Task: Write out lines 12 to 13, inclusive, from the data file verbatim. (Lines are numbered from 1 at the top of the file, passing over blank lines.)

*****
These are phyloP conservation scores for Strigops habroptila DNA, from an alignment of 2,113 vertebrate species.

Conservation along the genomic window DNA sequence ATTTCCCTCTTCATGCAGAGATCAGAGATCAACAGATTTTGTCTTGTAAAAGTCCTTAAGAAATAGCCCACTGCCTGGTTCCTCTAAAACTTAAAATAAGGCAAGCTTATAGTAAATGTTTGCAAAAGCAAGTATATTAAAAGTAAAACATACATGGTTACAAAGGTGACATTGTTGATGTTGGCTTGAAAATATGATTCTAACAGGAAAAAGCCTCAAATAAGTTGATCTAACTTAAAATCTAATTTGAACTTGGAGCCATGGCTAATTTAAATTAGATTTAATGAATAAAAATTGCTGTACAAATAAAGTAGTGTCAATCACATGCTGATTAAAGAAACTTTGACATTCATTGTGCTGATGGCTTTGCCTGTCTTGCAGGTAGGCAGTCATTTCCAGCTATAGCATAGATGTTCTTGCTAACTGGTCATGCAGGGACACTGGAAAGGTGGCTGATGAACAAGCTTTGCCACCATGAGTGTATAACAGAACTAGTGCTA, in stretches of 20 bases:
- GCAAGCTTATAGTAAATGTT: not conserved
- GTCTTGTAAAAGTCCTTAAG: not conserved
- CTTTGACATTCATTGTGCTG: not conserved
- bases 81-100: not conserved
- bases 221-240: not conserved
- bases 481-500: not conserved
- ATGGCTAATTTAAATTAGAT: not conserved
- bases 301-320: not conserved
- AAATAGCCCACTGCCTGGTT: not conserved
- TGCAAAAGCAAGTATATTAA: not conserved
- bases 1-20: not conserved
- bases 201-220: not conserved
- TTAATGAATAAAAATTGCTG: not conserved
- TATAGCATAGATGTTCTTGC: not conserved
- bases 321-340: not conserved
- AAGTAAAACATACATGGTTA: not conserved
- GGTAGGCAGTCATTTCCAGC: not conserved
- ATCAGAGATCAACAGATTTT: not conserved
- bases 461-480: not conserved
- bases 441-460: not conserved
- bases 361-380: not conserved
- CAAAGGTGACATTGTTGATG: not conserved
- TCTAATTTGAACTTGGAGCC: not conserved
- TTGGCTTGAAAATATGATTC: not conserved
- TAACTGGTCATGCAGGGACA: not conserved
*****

- TGCAAAAGCAAGTATATTAA: not conserved
- bases 1-20: not conserved